Shavuos, the holiday of receiving the Torah, has no special sign — because the Torah is all we need. As Rabbi Shimon Apisdorf puts it: “On Shavuot, God is the active party, so to speak, and our job is to be receptive to His gift.”
On this holiday, we recognize who we are, and _why_ we are who we are. Jews are together as a people because we have the Torah.
Because my work is done on the Internet, I have gradually acquired a number of free subscriptions to technology magazines, one of which is the Industry Standard (www.thestandard.com). It has many interesting articles about the Internet economy and what new technologies we can expect to see down the road.
So, why am I plugging a magazine on the eve of Shavuos? Because this year, they ran a feature they called the “MBA draft,” which Americans will recognize as an obvious take-off on the draft of the top prospects for the NBA, the National Basketball Association. These young graduates with a Masters of Business Administration were considered the Standard’s “top choices” for business in the year 2000.
Draft choice number three was Dan Rapaport, and given so obviously a Jewish name I was inspired to read his story. I must admit, it came as a very pleasant surprise. Here’s an interview question from the Standard, and his answer:
Q: Who’s your most important mentor?
A: My father. My father has taught me the importance of integrity and honor. Most people use those words casually and without recognizing what they truly mean and how they differ from each other. To me, integrity is a stock, a scorecard balance sheet of how you measure up to your own principles over time. Honor is therefore the flow — it’s the income-statement side of the equation — showing how you live up those principles on a day-to-day basis.
Now, I’m not sure I understand how he differentiates between the two, but the underlying statement is that one must live up to an ethical compass, whether or not something looks like a good opportunity for business or pleasure. It indicates that Mr. Rapaport’s moral compass is pointing in the right direction.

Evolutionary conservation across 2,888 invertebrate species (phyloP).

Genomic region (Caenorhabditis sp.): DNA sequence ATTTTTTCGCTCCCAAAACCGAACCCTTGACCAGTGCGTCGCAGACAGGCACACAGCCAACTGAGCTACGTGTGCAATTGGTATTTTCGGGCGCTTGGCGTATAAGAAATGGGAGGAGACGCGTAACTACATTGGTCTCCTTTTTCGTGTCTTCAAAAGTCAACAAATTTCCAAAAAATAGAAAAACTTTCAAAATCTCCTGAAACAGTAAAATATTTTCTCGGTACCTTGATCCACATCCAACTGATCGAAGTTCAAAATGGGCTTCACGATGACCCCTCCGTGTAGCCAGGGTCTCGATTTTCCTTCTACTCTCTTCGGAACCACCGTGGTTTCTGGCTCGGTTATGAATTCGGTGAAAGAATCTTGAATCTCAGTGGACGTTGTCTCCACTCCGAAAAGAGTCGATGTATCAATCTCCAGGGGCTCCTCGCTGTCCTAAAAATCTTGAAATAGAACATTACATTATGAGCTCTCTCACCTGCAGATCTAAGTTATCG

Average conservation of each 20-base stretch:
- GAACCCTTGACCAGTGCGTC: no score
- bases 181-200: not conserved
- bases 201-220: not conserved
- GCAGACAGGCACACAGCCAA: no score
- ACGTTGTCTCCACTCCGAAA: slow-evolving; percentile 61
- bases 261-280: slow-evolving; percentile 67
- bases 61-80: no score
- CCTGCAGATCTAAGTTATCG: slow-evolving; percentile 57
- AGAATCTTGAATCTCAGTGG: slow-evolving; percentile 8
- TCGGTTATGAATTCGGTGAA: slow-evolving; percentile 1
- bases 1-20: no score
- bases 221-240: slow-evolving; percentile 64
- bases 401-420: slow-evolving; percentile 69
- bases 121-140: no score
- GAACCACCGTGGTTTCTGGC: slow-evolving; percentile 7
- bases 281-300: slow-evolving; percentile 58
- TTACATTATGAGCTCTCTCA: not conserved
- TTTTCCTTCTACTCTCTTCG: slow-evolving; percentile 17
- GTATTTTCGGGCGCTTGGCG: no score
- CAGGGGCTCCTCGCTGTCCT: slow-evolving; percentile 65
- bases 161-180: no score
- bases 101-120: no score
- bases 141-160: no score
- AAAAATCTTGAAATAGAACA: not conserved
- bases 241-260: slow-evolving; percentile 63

Just as striking, though, is the fact that he chose none of his teachers, but his father. Why? Because it was his father who taught him the importance of personal integrity, ethics, and honesty. Despite what people say, one cannot do anything to get ahead, and good guys do not finish last. And some things are more important than business — even for a top young MBA.
Where did Dan Rapaport’s father acquire such a principled understanding of life? I’m sure he would tell us that it was his parents who conveyed this message to him, which he then passed to his son. Where does this message of morality and ethics take us? Back to the source — to Sinai.
If we recognize Torah principles coming from an MBA, someone entering the “dog eat dog world” to participate in the “rat race,” it should be no surprise after all — because it is the Torah which engraved those principles into our people, just as surely as G-d engraved his Commandments into tablets of stone.
So this Shavuos, let us turn to the Torah, appreciate all it has given us, and push forward in our study. Let Torah have yet another opportunity to implant itself into our hearts, for generations to come!
A Happy Holiday and Good Shabbos,
Rabbi Yaakov Menken